Sometimes, life can really get the best of you. Whether you’re considering fate or divine power, if you think enough about the “meaning of life,” you’ll often come to the conclusion that, in the end, nothing really matters. With their latest effort Here Again, which also happens to be their first full-length effort, Connecticut punks A Will Away are ready to try to tackle these heavy metaphysical issues, and makes the most of anything and everything that comes with their implications.
Together with the band’s EP Bliss: Finding Comfort In The Pointlessness of Life, Here Again tells the story of “our own life story of coming to grips with, and understanding that life and all of its pursuits and all of its complications and all of its inflictions are meaningless in the scheme of things,” frontman Matt Carlson told me over the phone. However, where Bliss had a somewhat negative sub-title with “Finding Comfort In The Pointlessness of Life,” Here Again takes a more positive approach for its subtitle, “An Exploration Into The Cyclical Nature Of Life,” which does not appear on the album’s cover art, making it even more subtle.
Where Bliss was simply about finding comfort in this nihilistic state, Here Again tries to actively make the most of it understanding by bringing these beliefs into the light, asking you to be present and focused, and using this nihilistic headspace as a source for positivity, rather than negativity.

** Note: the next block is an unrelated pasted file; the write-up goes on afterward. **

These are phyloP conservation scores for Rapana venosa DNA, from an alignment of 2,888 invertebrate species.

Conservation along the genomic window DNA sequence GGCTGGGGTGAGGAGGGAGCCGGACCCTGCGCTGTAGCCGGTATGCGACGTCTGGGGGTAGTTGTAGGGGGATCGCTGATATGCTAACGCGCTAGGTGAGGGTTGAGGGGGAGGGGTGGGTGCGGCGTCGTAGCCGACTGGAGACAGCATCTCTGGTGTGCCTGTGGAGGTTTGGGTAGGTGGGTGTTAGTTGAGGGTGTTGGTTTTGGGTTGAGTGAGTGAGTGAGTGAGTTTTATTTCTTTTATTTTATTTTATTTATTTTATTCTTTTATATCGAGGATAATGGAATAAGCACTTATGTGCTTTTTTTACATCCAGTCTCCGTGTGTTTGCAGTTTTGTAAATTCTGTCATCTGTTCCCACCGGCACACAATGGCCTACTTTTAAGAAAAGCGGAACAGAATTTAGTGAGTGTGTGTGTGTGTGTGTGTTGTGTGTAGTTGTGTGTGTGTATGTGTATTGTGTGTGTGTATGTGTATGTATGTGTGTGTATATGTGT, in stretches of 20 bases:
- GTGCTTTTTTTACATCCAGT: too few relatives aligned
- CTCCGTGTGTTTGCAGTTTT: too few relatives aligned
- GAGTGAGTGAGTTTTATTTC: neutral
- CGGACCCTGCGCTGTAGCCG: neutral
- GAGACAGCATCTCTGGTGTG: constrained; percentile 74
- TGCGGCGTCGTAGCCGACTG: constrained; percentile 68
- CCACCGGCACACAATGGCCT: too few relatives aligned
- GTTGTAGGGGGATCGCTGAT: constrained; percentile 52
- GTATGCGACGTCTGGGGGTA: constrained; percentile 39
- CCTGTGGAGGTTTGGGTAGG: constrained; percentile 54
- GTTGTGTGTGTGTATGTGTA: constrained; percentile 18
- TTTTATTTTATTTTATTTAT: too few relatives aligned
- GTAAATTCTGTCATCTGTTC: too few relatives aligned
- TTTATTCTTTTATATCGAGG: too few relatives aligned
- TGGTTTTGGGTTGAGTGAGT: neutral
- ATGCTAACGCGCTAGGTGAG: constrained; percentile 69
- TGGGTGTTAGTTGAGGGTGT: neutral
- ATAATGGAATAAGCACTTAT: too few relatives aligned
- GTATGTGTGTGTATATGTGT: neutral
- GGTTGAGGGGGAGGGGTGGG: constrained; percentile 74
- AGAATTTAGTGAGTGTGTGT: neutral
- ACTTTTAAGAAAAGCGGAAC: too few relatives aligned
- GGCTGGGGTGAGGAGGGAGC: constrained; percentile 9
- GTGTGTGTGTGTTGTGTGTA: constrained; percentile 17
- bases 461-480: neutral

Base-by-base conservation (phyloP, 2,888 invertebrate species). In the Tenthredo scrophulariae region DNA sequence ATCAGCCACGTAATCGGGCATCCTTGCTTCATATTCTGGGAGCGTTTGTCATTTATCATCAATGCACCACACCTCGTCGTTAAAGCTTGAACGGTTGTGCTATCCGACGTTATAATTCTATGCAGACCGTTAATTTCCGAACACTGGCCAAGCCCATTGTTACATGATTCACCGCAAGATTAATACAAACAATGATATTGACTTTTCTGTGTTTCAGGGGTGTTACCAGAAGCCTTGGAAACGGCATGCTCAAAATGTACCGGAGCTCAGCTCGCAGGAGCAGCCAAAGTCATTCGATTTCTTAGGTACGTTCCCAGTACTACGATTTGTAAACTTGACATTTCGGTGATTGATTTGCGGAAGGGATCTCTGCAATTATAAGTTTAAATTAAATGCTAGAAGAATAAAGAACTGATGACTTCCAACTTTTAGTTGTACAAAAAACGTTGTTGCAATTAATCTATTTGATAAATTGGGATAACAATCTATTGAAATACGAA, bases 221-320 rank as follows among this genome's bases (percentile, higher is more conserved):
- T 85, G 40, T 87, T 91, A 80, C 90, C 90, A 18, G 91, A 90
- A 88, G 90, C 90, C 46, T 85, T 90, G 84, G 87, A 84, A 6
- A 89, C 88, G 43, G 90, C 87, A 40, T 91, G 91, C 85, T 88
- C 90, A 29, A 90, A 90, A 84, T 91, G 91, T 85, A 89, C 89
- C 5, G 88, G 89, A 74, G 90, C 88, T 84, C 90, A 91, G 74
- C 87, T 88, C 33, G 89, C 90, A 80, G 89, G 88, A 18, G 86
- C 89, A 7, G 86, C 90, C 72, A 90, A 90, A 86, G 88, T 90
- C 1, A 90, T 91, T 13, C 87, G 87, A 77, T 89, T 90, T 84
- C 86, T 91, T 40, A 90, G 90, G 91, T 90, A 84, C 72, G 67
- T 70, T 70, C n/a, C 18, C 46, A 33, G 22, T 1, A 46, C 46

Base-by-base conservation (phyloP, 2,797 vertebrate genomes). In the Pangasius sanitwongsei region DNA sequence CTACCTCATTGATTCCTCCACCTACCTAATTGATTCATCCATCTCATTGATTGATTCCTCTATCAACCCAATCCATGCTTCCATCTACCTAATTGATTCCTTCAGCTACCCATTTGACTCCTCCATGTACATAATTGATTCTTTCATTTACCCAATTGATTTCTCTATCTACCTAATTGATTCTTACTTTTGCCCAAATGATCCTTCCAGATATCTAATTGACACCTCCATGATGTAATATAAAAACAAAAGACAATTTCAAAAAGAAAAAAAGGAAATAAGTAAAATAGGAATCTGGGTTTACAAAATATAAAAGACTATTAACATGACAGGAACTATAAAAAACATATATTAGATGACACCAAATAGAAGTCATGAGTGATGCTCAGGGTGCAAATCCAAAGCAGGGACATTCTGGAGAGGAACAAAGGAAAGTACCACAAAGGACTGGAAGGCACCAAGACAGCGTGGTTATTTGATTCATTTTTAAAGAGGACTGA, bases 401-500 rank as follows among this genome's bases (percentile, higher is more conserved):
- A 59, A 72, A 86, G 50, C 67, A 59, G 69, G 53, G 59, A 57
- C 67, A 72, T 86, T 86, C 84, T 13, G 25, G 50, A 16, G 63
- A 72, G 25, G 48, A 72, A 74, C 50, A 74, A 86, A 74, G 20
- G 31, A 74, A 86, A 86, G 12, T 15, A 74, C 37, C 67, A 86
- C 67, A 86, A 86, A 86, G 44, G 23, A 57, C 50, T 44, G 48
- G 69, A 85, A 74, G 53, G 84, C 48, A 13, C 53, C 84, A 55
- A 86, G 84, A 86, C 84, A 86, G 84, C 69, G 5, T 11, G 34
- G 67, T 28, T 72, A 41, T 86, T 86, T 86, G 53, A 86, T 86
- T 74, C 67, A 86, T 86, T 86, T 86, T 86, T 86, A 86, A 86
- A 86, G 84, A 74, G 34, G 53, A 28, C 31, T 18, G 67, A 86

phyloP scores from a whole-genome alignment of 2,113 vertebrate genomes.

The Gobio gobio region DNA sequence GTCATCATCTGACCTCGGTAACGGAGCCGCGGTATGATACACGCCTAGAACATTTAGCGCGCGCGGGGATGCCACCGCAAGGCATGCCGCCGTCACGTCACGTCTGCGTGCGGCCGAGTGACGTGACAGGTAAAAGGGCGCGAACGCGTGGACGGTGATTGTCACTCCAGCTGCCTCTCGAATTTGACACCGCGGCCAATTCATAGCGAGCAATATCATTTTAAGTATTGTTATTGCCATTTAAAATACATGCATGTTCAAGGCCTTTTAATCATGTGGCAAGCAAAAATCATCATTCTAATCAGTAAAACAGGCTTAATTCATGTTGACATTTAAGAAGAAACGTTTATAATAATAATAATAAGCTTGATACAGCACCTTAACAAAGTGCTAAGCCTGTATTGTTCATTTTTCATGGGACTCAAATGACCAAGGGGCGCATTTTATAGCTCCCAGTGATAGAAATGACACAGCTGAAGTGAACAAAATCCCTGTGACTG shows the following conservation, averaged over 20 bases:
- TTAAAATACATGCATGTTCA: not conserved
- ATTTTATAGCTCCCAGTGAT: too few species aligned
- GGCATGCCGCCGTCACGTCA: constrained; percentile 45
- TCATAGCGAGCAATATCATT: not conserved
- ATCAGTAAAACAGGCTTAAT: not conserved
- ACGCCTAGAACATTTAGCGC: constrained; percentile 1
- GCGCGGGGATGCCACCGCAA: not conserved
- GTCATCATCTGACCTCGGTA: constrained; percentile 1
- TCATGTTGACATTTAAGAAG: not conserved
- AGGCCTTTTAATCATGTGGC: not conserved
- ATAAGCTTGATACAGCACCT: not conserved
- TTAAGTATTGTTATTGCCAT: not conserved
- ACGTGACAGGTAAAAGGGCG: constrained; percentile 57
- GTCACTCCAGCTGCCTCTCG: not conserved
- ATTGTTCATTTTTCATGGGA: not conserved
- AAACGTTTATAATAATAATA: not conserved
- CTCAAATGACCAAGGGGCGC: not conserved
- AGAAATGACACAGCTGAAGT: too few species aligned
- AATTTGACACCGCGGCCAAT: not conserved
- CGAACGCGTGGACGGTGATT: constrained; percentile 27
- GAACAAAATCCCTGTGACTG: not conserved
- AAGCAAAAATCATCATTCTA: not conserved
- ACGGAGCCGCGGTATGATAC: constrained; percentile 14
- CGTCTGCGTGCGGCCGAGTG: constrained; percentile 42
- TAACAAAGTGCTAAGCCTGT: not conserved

“I feel like I’m constantly reducing everything that happens in my life to a snippet or a lyric,” Carlson said. “I’m constantly thinking about the most eloquent and concise way to say, or re-explain, everything. And I think that’s the reason we write songs. We want to share ideas with people. And music is a really excellent medium to do that.”
Above, we are exclusively premiering “Into The Light,” the standout penultimate track from Here Again. It’s a track about compromise and understanding that one’s circumstances “tend to repeat themselves,” Carlson said. “You continue your cycle: you visit the same places, you engage with the same people. Your habits and your mannerisms are reinforced, and your worldview is constantly reinforced. So you end up in this cognitive feedback loop.” While this idea explains much of the overarching theme of the entire record, “Into The Light” serves as a moment of compromising one’s pride to acknowledge that it is possible to be wrong, and to be guilty, and to know that you are working towards improvement. “I think that’s something that people could just use to hear,” Carlson said. Check it out above.